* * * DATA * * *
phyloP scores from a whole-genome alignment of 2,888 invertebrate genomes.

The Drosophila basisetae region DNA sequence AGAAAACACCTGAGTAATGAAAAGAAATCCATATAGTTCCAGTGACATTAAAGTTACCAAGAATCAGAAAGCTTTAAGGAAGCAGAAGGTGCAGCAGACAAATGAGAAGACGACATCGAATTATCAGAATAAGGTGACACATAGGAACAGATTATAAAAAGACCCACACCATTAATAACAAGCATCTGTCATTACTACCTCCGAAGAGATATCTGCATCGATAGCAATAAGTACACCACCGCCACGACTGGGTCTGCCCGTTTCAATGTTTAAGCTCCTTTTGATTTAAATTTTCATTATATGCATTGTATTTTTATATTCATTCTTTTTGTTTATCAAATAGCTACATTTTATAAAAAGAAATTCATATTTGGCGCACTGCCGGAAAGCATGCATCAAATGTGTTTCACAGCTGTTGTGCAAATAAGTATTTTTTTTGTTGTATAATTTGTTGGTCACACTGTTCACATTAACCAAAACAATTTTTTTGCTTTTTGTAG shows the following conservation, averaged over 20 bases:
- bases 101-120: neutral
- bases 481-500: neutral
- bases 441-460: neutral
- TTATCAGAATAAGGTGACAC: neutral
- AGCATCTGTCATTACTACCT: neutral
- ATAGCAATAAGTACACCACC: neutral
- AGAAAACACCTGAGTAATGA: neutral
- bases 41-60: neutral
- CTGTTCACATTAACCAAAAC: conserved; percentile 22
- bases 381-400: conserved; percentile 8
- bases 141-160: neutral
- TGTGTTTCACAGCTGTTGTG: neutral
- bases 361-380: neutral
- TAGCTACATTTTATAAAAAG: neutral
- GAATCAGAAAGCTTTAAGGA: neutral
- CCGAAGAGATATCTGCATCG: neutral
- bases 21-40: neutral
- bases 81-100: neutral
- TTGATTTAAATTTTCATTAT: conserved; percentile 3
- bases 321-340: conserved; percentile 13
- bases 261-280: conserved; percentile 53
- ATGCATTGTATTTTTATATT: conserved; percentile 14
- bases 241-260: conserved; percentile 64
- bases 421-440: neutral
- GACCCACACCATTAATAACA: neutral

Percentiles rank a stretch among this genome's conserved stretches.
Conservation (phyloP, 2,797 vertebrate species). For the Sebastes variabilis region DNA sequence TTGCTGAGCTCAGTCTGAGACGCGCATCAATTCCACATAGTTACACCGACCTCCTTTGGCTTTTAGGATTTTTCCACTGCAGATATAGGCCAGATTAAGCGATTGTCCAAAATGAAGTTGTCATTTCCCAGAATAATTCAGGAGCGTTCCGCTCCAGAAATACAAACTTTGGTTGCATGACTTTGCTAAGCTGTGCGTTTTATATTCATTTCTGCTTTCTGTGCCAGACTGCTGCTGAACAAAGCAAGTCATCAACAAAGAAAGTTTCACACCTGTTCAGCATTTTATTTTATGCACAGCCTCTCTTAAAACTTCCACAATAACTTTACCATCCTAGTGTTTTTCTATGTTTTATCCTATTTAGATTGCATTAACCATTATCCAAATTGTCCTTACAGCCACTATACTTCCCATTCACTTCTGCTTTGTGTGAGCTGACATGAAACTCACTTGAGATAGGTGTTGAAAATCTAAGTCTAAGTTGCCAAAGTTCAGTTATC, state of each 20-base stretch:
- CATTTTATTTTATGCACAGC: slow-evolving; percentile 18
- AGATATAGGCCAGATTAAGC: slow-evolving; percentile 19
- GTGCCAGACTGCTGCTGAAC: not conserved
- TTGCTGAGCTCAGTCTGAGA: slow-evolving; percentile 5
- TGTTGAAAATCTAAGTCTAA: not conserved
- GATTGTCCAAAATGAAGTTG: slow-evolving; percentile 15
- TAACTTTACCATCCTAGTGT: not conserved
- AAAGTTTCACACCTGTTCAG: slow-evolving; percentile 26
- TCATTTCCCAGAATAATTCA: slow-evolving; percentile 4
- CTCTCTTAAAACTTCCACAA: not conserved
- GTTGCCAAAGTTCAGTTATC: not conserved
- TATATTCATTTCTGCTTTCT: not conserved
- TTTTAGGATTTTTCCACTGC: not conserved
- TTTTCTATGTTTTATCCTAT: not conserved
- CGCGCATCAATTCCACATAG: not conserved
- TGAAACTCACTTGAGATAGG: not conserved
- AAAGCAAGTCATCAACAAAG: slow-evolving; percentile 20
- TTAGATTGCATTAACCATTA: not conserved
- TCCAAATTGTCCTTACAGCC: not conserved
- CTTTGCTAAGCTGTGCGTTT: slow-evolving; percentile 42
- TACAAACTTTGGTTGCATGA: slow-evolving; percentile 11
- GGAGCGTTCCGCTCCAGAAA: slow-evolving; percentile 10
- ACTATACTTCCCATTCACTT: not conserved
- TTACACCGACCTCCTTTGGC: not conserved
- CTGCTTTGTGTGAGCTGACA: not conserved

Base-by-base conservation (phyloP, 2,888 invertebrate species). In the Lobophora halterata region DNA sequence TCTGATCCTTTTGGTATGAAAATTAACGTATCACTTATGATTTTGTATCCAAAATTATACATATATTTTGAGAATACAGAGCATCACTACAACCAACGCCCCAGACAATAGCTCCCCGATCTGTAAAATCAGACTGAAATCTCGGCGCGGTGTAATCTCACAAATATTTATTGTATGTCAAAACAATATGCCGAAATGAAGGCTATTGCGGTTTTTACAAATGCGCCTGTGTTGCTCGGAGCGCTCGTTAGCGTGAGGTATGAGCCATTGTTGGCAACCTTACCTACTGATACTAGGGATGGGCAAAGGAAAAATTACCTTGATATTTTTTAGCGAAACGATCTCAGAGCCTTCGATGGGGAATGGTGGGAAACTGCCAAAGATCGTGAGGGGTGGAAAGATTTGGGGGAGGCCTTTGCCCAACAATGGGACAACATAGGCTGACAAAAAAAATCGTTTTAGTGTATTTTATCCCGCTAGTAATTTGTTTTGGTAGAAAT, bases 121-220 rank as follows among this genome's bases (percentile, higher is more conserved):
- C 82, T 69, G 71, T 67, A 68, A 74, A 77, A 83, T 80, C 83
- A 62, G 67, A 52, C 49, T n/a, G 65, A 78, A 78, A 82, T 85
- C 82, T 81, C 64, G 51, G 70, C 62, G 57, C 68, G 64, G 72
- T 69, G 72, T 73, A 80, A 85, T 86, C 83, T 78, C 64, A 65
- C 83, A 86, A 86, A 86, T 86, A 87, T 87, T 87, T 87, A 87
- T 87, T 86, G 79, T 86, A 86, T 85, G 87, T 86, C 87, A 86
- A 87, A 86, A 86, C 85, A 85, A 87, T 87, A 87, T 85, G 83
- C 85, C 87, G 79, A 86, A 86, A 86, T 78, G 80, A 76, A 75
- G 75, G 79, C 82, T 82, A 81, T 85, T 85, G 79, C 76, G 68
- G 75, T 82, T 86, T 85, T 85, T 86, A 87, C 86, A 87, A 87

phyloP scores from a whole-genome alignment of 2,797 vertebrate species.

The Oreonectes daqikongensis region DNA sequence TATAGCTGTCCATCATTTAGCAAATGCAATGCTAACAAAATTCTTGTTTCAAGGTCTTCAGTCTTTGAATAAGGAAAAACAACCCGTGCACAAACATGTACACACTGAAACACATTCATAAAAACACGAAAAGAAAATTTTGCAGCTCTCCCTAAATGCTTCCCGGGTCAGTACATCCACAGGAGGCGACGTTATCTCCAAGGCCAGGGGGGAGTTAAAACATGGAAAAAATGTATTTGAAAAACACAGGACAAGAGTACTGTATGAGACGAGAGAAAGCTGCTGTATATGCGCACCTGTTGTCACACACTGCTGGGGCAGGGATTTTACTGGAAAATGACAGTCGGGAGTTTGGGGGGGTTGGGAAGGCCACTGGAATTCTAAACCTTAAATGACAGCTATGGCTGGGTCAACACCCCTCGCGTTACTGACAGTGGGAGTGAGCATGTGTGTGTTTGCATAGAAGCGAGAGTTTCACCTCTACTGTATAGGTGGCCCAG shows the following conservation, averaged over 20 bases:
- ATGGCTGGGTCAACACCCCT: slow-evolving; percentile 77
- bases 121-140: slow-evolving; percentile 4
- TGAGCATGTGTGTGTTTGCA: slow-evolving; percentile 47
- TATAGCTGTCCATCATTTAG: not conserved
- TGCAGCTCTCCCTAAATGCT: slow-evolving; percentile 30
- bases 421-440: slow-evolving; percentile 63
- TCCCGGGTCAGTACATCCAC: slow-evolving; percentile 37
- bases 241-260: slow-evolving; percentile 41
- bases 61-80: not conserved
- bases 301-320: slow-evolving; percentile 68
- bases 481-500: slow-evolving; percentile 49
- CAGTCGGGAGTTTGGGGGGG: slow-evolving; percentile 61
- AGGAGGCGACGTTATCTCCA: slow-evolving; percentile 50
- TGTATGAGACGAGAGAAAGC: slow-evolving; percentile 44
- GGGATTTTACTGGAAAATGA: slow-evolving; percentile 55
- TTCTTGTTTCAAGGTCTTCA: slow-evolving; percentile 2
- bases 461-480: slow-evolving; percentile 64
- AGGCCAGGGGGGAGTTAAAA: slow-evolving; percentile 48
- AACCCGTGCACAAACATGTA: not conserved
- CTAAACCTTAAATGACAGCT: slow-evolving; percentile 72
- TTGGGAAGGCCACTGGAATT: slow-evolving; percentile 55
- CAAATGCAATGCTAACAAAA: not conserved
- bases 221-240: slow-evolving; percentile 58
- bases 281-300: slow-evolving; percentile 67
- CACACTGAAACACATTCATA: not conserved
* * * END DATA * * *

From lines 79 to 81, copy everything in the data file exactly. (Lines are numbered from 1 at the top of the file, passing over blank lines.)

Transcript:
- CAGTCGGGAGTTTGGGGGGG: slow-evolving; percentile 61
- AGGAGGCGACGTTATCTCCA: slow-evolving; percentile 50
- TGTATGAGACGAGAGAAAGC: slow-evolving; percentile 44